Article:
LOCALS MOURN BIN LADEN’S VICTIMS

11-memorialToms River resident and Jersey City firefighter Mark Lee visited the memorial stone of his lifelong friend Paul Nimbley at Middletown’s September 11 memorial garden Monday, fresh off the news that Osama bin Laden had been killed by U.S. armed forces. (Photo by Dustin Racioppi; click to enlarge)

By DUSTIN RACIOPPI

Paul Nimbley and Mark Lee were like brothers. They grew up together, went to school together in Jersey City. Lee was Nimbley’s best man at his wedding.

Nearly 10 years ago, Nimbley was one of nearly 3,000 killed at the World Trade Center and two other locations in attacks orchestrated by Osama bin Laden, the elusive-yet-ubiquitous face of 21st century terror who finally met his demise at the hands of U.S. special forces Sunday.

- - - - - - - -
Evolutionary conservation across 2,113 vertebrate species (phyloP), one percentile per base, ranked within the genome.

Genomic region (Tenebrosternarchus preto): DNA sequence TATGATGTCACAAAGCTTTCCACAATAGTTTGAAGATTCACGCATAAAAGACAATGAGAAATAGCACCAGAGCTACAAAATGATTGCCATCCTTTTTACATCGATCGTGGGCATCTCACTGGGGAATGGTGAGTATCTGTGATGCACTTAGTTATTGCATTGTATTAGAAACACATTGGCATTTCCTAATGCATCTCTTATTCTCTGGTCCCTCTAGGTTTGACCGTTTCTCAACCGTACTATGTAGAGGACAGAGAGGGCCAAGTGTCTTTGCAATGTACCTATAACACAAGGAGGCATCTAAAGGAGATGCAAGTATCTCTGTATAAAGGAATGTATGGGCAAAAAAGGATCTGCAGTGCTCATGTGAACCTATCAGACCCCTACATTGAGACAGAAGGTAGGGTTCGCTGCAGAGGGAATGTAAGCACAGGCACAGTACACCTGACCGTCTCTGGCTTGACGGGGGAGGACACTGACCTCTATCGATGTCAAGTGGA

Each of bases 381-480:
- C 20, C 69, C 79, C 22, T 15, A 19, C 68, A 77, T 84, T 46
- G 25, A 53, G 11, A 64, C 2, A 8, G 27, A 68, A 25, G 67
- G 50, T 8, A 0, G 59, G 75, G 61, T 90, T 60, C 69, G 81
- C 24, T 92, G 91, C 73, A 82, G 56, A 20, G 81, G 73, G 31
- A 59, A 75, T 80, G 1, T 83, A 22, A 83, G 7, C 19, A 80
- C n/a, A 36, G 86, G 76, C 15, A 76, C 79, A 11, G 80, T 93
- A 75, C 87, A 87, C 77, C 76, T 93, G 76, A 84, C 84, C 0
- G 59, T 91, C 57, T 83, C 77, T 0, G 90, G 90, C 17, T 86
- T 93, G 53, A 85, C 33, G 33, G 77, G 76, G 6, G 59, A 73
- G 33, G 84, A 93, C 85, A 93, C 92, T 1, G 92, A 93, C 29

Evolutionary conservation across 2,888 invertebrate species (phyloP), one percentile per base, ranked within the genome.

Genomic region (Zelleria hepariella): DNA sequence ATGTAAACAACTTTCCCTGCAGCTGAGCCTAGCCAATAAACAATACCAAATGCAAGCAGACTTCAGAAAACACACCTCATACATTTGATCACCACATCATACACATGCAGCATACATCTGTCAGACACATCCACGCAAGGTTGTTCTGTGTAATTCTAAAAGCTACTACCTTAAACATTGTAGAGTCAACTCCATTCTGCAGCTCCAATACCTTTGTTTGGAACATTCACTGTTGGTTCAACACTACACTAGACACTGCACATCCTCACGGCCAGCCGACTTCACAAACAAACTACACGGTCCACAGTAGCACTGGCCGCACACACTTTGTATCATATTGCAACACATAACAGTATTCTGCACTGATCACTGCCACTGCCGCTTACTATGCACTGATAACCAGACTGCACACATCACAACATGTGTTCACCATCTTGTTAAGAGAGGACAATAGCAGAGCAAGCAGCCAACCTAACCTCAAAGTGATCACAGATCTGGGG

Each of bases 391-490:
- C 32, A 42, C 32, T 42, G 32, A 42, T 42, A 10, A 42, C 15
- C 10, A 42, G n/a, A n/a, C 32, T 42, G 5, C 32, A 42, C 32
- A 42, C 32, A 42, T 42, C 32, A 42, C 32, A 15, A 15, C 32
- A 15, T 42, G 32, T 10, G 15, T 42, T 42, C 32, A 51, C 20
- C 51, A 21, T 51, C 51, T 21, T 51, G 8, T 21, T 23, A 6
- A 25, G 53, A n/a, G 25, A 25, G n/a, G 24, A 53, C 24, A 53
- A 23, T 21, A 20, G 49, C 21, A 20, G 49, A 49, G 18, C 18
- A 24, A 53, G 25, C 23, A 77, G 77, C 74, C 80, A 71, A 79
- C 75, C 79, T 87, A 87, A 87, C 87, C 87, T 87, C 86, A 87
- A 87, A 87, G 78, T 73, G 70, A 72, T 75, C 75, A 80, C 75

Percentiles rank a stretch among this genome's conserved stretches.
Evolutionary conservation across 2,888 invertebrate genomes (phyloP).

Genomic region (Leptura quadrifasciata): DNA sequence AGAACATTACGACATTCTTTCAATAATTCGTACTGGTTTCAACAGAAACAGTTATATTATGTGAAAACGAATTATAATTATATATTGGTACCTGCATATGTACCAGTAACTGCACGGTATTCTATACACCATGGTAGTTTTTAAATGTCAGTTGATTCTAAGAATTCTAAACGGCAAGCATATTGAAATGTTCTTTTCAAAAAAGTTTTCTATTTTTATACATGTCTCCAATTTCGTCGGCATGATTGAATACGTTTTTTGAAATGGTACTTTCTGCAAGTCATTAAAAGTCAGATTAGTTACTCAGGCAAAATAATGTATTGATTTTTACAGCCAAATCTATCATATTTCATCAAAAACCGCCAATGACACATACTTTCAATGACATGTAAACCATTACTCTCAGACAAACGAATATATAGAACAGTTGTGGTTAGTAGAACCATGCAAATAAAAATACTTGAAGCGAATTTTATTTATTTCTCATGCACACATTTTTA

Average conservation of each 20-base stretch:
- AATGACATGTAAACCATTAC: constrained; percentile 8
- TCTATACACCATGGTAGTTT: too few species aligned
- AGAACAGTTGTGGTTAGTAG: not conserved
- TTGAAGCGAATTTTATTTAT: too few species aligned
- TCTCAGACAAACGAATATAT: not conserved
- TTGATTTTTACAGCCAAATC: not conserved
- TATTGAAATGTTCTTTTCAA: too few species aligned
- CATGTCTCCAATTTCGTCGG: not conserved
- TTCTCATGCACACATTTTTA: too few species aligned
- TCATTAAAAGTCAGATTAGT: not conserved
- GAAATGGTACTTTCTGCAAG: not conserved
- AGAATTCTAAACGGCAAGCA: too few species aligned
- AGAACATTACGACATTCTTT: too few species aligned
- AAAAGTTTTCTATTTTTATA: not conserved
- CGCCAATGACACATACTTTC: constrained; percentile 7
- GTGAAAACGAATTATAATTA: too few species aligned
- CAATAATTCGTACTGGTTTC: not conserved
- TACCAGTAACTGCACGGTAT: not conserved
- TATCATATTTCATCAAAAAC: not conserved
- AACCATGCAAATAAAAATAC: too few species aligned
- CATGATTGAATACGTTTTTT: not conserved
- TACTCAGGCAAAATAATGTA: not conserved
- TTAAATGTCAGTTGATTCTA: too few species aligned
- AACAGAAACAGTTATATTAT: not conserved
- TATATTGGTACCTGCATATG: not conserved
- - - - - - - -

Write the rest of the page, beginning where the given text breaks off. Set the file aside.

On the heels of that bittersweet news, Lee, a Jersey City firefighter, made a reflective, heart-wrenching trip to pay respects at his friend’s memorial stone at Middletown’s September 11 memorial garden Monday morning.

While there is no true closure in knowing that bin Laden’s reign as a mastermind of terror is over, it lifts a weight of uncertainty that bin Laden would ever face retribution for his horrors against humanity, Lee said.

“It still hurts. I lost my best friend,” Lee, of Toms River, said. “The world’s been changed by this, and now I think it’s better off.”

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